Botulinum neurotoxins (BoNTs) are the causative agents of a potentially lethal paralytic disease targeting cholinergic nerve terminals. Multiple BoNT serotypes exist, with types A, B and E being the main cause of human botulism. Their extreme toxicity has been exploited for cosmetic and therapeutic uses to treat a wide range of neuromuscular disorders. Although naturally occurring BoNT types share a common end effect, their activity varies significantly based on the neuronal cell-surface receptors and intracellular SNARE substrates they target. These properties are the result of structural variations that have traditionally been studied using biophysical methods such as X-ray crystallography. Here, we determined the first structures of botulinum neurotoxins using single-particle cryogenic electron microscopy. The maps obtained at 3.6 and 3.7 Å for BoNT/B and /E, respectively, highlight the subtle structural dynamism between domains, and of the binding domain in particular. This study demonstrates how the recent advances made in the field of single-particle electron microscopy can be applied to bacterial toxins of clinical relevance and the botulinum neurotoxin family in particular. Full article
(This article belongs to the Special Issue Structure and Function of Clostridial and Botulinum-Like Neurotoxins)
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Article
Influence of Prolonged Serotonin and Ergovaline Pre-Exposure on Vasoconstriction Ex Vivo
Toxins 2022, 14(1), 9; https://doi.org/10.3390/toxins14010009 - 23 Dec 2021
Cited by 2 | Viewed by 1702
Abstract
Ergot alkaloid mycotoxins interfere in many functions associated with serotonergic neurotransmitters. Therefore, the objective was to evaluate whether the association of serotonin (5-hydroxytryptamine, 5-HT) and ergot alkaloids during a 24 h pre-incubation could affect the vascular contractile response to ergot alkaloids. To evaluate [...] Read more.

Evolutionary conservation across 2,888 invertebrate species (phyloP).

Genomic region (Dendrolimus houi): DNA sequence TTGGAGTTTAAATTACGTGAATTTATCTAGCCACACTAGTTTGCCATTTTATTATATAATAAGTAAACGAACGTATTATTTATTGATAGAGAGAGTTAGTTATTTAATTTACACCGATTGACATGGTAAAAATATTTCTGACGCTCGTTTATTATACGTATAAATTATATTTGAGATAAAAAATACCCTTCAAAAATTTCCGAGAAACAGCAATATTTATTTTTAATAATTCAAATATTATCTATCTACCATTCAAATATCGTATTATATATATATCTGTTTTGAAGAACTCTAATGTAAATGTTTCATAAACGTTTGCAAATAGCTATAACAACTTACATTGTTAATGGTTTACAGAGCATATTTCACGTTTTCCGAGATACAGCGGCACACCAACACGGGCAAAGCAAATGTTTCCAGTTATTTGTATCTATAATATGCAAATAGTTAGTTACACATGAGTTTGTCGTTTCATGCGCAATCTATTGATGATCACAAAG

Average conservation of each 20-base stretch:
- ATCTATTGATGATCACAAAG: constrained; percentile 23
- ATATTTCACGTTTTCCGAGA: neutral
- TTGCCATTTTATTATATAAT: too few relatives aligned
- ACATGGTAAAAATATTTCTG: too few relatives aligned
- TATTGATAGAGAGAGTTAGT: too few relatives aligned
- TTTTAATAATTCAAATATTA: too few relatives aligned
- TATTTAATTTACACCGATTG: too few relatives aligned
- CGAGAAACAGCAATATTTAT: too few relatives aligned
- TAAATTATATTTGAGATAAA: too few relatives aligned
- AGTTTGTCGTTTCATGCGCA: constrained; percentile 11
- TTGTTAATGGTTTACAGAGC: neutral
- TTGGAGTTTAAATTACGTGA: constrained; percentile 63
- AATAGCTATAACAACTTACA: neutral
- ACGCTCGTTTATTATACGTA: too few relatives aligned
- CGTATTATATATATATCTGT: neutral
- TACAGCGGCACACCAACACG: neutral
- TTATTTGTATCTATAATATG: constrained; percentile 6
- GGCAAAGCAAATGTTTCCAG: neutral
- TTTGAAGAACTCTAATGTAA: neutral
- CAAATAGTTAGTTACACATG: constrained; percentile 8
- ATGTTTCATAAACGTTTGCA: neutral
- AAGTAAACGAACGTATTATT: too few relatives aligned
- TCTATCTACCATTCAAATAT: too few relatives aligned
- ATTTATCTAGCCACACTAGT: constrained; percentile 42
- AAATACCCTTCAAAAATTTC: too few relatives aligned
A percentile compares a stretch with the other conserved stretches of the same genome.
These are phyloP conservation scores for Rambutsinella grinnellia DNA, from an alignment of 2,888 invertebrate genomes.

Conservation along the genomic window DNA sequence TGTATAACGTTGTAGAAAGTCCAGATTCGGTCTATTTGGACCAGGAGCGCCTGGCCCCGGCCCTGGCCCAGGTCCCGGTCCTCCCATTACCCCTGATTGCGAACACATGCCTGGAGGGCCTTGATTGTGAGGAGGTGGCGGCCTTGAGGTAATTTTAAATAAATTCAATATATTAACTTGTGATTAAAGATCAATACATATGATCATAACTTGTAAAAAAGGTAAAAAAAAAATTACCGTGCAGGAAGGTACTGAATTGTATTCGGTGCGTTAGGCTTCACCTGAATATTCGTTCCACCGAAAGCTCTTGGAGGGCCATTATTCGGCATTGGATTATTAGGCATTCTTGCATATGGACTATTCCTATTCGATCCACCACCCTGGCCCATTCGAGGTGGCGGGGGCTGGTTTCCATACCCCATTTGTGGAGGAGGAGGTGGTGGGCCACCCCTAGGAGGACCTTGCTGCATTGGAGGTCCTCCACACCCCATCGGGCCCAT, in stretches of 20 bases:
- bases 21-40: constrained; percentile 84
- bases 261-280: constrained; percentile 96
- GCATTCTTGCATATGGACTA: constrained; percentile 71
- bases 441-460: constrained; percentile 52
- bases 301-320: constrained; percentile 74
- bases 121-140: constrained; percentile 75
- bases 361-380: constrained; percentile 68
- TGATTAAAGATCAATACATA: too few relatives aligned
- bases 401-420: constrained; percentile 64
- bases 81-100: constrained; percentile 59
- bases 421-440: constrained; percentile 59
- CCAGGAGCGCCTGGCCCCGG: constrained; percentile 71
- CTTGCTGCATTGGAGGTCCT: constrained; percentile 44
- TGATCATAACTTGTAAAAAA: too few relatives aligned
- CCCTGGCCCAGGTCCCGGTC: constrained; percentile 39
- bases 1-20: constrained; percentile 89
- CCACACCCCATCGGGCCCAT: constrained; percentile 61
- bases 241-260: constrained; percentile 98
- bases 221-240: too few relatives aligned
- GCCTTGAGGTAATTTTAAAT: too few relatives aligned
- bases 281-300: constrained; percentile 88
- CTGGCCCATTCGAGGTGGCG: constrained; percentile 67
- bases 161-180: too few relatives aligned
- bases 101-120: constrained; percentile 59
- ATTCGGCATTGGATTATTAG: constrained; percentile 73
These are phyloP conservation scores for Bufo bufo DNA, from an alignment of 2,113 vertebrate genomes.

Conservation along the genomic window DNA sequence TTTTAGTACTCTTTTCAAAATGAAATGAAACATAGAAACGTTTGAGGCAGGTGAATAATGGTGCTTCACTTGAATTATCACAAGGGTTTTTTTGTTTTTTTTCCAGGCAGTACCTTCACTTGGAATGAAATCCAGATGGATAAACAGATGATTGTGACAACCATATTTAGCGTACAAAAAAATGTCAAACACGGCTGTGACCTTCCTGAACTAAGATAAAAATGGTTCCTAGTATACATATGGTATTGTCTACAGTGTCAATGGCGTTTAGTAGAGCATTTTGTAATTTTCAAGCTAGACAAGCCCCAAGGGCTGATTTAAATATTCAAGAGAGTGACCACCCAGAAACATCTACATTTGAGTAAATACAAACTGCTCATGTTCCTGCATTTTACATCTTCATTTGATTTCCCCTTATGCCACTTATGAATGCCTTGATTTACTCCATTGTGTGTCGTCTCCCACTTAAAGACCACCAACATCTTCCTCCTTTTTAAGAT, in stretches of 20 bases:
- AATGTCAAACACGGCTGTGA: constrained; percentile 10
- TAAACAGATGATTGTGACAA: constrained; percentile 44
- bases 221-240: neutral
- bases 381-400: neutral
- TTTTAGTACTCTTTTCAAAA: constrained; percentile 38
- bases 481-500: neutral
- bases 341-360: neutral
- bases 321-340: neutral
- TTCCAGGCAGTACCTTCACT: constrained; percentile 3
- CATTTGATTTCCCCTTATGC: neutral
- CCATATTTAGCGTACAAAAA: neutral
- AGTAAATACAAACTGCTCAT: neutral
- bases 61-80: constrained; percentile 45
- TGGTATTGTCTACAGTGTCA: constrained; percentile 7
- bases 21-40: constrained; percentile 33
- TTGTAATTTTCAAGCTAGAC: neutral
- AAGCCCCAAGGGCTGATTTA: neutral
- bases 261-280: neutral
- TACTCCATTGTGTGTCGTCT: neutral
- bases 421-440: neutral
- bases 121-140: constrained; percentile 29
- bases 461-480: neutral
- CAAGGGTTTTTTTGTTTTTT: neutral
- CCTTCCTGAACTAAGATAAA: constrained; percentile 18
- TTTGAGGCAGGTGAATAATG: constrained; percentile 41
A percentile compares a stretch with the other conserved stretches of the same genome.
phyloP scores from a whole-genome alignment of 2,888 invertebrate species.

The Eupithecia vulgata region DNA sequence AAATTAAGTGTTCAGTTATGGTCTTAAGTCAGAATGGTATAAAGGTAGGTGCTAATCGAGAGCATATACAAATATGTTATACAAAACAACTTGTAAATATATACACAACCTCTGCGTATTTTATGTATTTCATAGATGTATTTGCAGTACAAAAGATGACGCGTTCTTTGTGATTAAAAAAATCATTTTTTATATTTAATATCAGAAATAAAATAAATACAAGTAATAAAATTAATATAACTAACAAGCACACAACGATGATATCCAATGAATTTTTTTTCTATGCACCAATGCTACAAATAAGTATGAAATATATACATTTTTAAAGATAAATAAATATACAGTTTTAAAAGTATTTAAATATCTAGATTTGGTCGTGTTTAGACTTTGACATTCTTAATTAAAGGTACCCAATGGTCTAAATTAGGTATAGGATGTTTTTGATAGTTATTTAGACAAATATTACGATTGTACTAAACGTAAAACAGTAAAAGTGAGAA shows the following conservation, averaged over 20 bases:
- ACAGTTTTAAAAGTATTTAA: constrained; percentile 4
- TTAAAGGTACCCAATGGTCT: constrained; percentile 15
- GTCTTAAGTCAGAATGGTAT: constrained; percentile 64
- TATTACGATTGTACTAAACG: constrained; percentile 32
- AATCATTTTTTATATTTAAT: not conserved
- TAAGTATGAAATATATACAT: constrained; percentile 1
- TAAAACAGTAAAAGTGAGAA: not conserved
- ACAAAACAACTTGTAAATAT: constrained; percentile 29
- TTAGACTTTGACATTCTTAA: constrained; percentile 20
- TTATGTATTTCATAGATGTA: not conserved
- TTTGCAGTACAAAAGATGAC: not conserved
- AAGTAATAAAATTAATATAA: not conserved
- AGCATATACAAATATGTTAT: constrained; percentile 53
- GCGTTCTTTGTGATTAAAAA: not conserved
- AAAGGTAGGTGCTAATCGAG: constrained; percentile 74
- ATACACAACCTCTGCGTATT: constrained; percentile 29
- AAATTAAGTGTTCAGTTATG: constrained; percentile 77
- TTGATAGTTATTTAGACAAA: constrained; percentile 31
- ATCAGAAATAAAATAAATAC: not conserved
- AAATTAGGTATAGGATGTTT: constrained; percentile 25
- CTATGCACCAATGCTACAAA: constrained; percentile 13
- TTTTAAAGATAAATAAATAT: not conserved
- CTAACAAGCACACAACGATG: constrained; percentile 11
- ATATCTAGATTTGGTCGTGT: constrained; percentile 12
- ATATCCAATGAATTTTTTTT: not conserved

Ergot alkaloid mycotoxins interfere in many functions associated with serotonergic neurotransmitters. Therefore, the objective was to evaluate whether the association of serotonin (5-hydroxytryptamine, 5-HT) and ergot alkaloids during a 24 h pre-incubation could affect the vascular contractile response to ergot alkaloids. To evaluate the effects of 24 h exposure to 5-HT and ergot alkaloids (ergovaline, ERV), two assays were conducted. The first assay determined the half-maximal inhibitory concentration (IC50) following the 24 h pre-exposure period, while the second assay evaluated the effect of IC50 concentrations of 5-HT and ERV either individually or in combination. There was an interaction between previous exposure to 5-HT and ERV. Previous exposure to 5-HT at the IC50 concentration of 7.57 × 10−7 M reduced the contractile response by more than 50% of control, while the exposure to ERV at IC50 dose of 1.57 × 10−10 M tended to decrease (p = 0.081) vessel contractility with a response higher than 50% of control. The 24 h previous exposure to both 5-HT and ERV did not potentiate the inhibitory response of blood vessels in comparison with incubation with each compound alone. These results suggest receptor competition between 5-HT and ERV. More studies are necessary to determine the potential of 5-HT to treat toxicosis caused by ergot alkaloids. Full article
(This article belongs to the Special Issue Global Impact of Ergot Alkaloids)
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Article
Collagen-Derived Peptides in CKD: A Link to Fibrosis
Toxins 2022, 14(1), 10; https://doi.org/10.3390/toxins14010010 - 23 Dec 2021
Cited by 2 | Viewed by 2173
Abstract
Collagen is a major component of the extracellular matrix (ECM) and has an imminent role in fibrosis, in, among others, chronic kidney disease (CKD). Collagen alpha-1(I) (col1a1) is the most abundant collagen type and has previously been underlined for its contribution to the [...] Read more.